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Arkansas transgender healthcare trial wraps up final day of testimony

Lawyers leave the federal courthouse around lunchtime. Thursday was the final day of a lawsuit seeking to block a law banning transgender healthcare from going into effect.
Josie Lenora
Lawyers leave the federal courthouse in Little Rock around lunchtime on Thursday, the final day of a trial seeking to block a state law banning gender-affirming healthcare for minors.

The trial in a lawsuit challenging the constitutionality of an Arkansas law banning gender-affirming healthcare for minors ended Thursday.

The American Civil Liberties Union sued on behalf of the families of four transgender young people. Act 626, known as the SAFE Act, would prohibit any form of gender-affirming medical care being used on patients under the age of 18. Lawyers with the state attorney general's office rested their case Thursday after a week of testimony.

The final witness called was Dr. Paul Hruz, a pediatric endocrinologist based in St. Louis. He spoke against using puberty blockers and cross-sex hormones on minors, but admitted to prescribing puberty blockers to young children who were experiencing early puberty. Hruz said he has never given the drugs to a patient with gender dysphoria.

Most of his testimony involved in-depth analysis of various endocrine disorders and their corresponding medications. Hruz also took issue with scientific research presented by the plaintiffs during the first week of the trial. Most notably, he objected to the testimony of Dr. Jack Turban, who conducted a study showing a link between allowing transgender minors to access puberty blockers and positive mental health outcomes. Hruz said Turban's research did not control for enough factors, and that the study had a recruitment bias.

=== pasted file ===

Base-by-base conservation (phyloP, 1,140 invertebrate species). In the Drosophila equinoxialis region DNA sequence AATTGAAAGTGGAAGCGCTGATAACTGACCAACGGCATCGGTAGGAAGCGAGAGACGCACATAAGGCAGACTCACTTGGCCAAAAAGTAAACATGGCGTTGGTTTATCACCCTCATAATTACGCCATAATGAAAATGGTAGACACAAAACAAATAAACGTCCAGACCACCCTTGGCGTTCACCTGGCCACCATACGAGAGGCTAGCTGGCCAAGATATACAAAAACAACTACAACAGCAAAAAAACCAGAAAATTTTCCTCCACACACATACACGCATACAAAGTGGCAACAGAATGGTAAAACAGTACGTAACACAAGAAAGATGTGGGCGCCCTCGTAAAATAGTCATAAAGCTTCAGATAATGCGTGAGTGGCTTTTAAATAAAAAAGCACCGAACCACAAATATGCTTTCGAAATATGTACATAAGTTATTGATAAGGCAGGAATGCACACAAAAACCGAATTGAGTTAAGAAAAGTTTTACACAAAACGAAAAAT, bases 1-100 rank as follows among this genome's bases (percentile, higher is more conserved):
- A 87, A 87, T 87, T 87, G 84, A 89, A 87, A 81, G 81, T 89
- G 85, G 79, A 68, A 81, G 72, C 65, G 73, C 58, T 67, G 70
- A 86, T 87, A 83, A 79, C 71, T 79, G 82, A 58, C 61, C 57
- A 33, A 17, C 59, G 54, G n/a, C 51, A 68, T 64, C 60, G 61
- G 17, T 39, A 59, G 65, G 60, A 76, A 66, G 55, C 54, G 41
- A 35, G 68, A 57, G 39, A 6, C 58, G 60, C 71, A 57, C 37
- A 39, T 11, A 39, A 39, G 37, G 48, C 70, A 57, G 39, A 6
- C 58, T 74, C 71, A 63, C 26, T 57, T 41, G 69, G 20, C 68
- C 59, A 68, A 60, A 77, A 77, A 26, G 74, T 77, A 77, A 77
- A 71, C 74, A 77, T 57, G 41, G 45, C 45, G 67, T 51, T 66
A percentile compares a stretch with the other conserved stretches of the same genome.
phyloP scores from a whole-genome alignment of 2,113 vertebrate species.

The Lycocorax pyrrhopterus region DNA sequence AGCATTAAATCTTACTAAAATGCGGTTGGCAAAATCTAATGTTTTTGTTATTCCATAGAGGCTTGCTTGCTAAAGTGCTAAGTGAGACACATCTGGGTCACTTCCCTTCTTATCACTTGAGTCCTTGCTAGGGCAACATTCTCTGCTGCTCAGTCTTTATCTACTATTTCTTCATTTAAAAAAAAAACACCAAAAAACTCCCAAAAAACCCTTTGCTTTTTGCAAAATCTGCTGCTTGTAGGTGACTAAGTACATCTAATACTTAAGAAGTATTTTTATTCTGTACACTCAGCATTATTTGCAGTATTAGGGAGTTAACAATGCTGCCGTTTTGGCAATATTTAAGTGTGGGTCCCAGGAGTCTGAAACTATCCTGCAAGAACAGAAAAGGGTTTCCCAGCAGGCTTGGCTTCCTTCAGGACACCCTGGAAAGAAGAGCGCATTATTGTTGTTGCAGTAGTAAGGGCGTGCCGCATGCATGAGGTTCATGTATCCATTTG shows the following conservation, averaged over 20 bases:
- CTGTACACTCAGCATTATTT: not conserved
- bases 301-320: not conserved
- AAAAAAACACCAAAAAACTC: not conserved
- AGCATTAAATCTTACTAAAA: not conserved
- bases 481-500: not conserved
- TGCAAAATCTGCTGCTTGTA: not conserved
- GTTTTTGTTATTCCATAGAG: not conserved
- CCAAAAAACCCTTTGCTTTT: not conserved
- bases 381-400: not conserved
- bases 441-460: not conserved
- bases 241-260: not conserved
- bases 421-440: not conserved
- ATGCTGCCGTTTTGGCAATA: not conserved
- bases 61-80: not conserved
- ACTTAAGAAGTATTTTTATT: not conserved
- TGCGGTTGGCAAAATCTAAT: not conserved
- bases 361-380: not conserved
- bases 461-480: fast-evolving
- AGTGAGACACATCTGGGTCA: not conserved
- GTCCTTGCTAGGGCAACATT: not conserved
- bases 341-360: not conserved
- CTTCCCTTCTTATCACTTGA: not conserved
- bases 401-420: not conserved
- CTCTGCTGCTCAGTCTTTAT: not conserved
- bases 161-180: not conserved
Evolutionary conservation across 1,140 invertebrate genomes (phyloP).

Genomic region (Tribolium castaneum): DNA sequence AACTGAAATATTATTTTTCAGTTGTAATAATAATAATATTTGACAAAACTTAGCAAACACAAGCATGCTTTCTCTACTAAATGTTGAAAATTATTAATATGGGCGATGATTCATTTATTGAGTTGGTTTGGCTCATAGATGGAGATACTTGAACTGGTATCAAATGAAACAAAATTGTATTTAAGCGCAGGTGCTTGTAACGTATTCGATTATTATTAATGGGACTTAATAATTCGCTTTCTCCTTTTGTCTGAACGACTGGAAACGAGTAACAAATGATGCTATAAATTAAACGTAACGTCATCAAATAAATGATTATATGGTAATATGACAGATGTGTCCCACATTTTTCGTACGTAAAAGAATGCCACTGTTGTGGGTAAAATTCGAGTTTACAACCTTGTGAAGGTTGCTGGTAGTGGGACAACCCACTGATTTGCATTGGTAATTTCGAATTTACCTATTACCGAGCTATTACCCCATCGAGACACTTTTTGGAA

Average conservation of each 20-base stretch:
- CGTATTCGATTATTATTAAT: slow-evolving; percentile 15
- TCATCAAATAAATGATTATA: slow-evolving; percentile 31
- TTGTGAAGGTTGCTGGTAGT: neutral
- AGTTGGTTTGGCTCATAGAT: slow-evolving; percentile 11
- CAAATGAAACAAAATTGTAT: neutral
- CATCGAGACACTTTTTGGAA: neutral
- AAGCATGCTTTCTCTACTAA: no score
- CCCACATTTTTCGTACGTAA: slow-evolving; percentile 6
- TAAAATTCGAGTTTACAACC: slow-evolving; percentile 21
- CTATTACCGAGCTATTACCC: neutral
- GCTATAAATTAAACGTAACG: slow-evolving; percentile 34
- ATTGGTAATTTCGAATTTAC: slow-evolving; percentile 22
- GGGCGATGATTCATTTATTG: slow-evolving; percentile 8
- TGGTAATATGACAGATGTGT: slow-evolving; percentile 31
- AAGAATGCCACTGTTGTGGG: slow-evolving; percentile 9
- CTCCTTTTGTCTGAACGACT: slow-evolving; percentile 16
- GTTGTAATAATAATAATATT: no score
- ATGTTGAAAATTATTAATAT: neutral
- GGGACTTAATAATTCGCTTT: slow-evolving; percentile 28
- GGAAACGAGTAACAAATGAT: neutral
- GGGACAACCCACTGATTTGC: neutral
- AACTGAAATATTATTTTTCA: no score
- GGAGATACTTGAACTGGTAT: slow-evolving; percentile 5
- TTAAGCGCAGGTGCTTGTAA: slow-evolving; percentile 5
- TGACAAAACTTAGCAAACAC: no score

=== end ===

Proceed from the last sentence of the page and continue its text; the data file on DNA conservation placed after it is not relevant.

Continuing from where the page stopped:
Hruz said gender-affirming healthcare has “never been rigorously studied.” He said that most children who use puberty blockers go on to use hormones, and he was “concerned” about the effects those drugs could have.

“There is no biological measure of gender dysphoria,” he said.

On cross-examination, ACLU attorney Chase Strangio pointed out that Hruz often prescribes off-label drugs. The doctor also acknowledged that the hospital where he works has a gender clinic that prescribes gender-affirming medications. Strangio also questioned Hruz about his relationship with several Catholic organizations.

Hruz also admitted he went to the 2017 Alliance Defending Freedom conference in Arizona, which two other witnesses who testified for the defense also attended.

Lawyers for the Arkansas Attorney General put their witnesses on the stand after a five-week break in the case. On Wednesday, two people who once identified as transgender testified about their de-transition. A plastic surgeon and two psychiatrists also testified this week.

The defense rested its case Thursday, and a verdict from U.S. District Judge James Moody Jr. is expected sometime next year.

Josie Lenora is the Politics/Government Reporter for Little Rock Public Radio.